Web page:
The Padres are hoping to improve in 2020 towards contention and seem to be relying heavily on unknowns like Garrett Richards in the starting rotation.
San Diego Padres’ General Manager A.J. Preller mentioned to the media on Monday during Winter Meetings that they “feel good about pitchers we have in-house right now…we feel really confident with the group we have.” That seems to suggest the Friars may stand pat and keep the rotation they have heading into the 2020 season, with only minor tweaking here and there. This is a different tone than what was given out before the offseason got rolling.
So, where did that mentality come from?
The Friars traded for Brewers starter Zach Davies, who is an excellent addition to the rotation with a 2.5 WAR and 125 ERA+ last season in Milwaukee. If the season started today, he would likely join Chris Paddack atop the rotation as the one-two punch.
After those two hurlers, along with Joey Lucchesi and Dinelson Lamet, there are a lot of unknown and unproven players. Young guns like Cal Quantrill and Adrian Morejon will undoubtedly be in the mix despite a roller coaster 2019.
However, it seems like this cautious optimism is stemming from the Padres’ confidence in veteran Garrett Richards. The right-handed pitcher is recovering from Tommy John surgery, which he had in July of 2018. However, his injury concerns do not stop there, and the Padres should be very wary of relying on Richards to be a significant piece of the 2020 rotation.
Richards has not started more than 16 games since 2015, which was also his last season pitching more than 77 innings. He started just six games in 2016 and 2017 due to multiple issues, including a torn ligament in his pitching elbow, which he tried to pitch through instead of getting Tommy John surgery right from the start.
Richards has been a major league pitcher for the better part of nine seasons and has only started more than 17 games twice. Relying on Richards to summon his 2014-2015 self (averaged 29 starts, a 3.18 ERA, 116 ERA+, and 6.3 total WAR), five years removed from those seasons, is unwise.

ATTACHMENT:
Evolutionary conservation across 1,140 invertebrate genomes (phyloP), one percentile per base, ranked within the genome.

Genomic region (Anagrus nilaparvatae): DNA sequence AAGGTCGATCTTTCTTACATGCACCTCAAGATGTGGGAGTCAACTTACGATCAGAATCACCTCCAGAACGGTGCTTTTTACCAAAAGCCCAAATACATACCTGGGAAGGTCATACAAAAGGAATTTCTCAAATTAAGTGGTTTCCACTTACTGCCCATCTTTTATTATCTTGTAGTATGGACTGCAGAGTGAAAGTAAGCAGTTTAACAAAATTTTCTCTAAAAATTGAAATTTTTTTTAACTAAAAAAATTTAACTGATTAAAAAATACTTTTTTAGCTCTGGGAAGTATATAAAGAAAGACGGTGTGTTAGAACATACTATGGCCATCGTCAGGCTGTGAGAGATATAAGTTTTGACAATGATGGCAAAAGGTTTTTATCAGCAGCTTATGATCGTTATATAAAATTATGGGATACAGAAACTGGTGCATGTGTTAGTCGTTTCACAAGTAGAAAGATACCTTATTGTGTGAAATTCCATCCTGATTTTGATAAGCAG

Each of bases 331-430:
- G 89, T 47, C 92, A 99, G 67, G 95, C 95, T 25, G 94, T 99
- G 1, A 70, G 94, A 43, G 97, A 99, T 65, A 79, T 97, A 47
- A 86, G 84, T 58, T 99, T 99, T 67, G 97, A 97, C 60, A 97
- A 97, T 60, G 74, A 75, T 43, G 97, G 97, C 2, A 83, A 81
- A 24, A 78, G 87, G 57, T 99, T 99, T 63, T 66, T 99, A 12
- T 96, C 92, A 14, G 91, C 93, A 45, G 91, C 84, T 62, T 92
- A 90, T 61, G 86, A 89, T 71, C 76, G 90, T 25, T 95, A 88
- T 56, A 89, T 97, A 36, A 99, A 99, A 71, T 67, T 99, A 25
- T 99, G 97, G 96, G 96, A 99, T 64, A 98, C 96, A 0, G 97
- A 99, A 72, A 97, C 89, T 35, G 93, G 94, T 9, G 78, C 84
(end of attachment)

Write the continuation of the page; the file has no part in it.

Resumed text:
The problem is that the Friars seem committed to Richards financially as well as he is owed $8.5 million in 2020, which would be the most San Diego is paying for any pitcher on their roster. That’s a lot of chips to put into a basket that has not shown he can stay healthy.
With that salary, the Padres are almost obligated to give Richards as many chances as possible.
Padres fans know the cautionary tale of Josh Johnson. Johnson was signed before the 2014 season to a one-year, $8 million deal. Of course, he was enticing, as a two-time All-Star and former ERA champion. However, he never threw a pitch for the Padres. He underwent a second Tommy John surgery and missed the entire 2014 season. He never could get healthy, even opting for a third Tommy John surgery, and never saw another MLB pitcher’s mound.
Can Richards rebound and pitch a full season? Of course, no one should say that is impossible. When fully healthy, Richards is a solid second or third option in a starting rotation. However, the trend and track record are not promising, and the Padres should make other preparations for the back end of the rotation.
The Friars should seek insurance for the rotation by way of a trade or a middle or lower-tier free agent signing. It is a significant risk to pay $8.5 million to Richards and expect him to be a crucial part of the 2020 rotation given his health history.